Afterward, Ogden suggests visitors make the 12-mile trip up Lookout Mountain to the small NPS visitor center there. Then people can pay a $5 entrance fee to Point Park, the only section that requires a fee. There, you can walk the pathways and see the cannons overlooking the best view of Chattanooga and get a sense of the scope of the siege for the city. That is, if a cloud hasn’t rolled over the mountain, mimicking the conditions in which solders of the blue and gray fought when they battled across the slopes of Lookout Mountain.

Normally a stunning view of Chattanooga below, a cannon on Lookout Mountain points only into fog. It marks the place where a Confederate battery helped lay siege to Union-held Chattanooga in 1863.

Normally a stunning view of Chattanooga below, a cannon on Lookout Mountain points only into fog. It marks the place where a Confederate battery helped lay siege to Union-held Chattanooga in 1863.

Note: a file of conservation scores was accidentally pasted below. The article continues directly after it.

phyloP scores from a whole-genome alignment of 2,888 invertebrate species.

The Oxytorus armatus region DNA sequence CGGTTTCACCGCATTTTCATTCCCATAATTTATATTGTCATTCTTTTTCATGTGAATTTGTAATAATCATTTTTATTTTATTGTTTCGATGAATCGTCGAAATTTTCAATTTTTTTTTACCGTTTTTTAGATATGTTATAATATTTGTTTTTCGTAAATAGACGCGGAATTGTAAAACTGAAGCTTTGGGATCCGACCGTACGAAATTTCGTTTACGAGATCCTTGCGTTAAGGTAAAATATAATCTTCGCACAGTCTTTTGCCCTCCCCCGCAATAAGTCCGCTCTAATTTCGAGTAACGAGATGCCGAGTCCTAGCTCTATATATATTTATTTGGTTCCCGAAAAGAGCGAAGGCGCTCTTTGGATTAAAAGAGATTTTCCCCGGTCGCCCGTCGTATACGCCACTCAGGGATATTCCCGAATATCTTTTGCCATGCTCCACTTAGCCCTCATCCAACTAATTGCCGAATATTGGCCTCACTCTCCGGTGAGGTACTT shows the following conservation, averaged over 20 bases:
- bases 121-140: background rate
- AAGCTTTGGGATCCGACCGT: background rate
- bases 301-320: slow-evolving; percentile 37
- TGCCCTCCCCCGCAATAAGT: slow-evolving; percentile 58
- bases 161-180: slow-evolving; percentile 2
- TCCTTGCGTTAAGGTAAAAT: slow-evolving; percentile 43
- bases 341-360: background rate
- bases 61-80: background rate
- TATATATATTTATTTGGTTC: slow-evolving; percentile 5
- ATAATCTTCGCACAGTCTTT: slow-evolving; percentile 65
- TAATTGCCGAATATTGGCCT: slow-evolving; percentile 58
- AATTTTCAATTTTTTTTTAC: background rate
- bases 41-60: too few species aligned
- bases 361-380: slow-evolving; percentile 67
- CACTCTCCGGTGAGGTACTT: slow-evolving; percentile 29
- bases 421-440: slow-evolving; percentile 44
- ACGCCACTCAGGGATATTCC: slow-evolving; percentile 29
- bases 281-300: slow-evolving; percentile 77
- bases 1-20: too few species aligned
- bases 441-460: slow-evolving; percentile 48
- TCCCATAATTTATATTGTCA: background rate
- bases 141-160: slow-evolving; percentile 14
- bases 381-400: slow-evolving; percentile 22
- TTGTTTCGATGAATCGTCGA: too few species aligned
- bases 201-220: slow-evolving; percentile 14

Then, if you want extra credit, check out where soldiers struggled for control of Missionary Ridge. The NPS maintains a series of pocket parks dotting the crest of Missionary Ridge, which has since filled up with residential neighborhoods.

Ogden said this is the most underappreciated and overlooked portion of the battlefield. “As with everything, preparation is valuable,” he said. To explore, Ogden recommends buying a private guidebook or join a scheduled tour.

Just like the Fuller Gun Collection, many people skim through the park, but there’s a sea of information for those who linger.

Chickamauga & Chattanooga National Military Park

Address
3370 LaFayette Rd.
Fort Oglethorpe, GA 30742
Hours
Most of the park:
6 a.m. to sunset
Chickamauga Battlefield Visitor Center:
8:30 a.m. to 5 p.m.
Lookout Mountain Battlefield Visitor Center: 8:30 a.m. to 5 p.m.
Point Park (a.k.a. Lookout Mountain Battlefield):
8:30 a.m. to sunset
Park open daily except for Christmas and New Year’s Day, though some portions of the park, such as Wilder Brigade Monument, remain closed Dec. 1 to March 15.
Admission
Free, except for Point Park
Adults (16 and older): $5 and ticket remains valid for seven days
Children (15 and under): Free
Phone
(706) 866-9241
URL
www.nps.gov/chch

Subscribe to the Free
Newsletter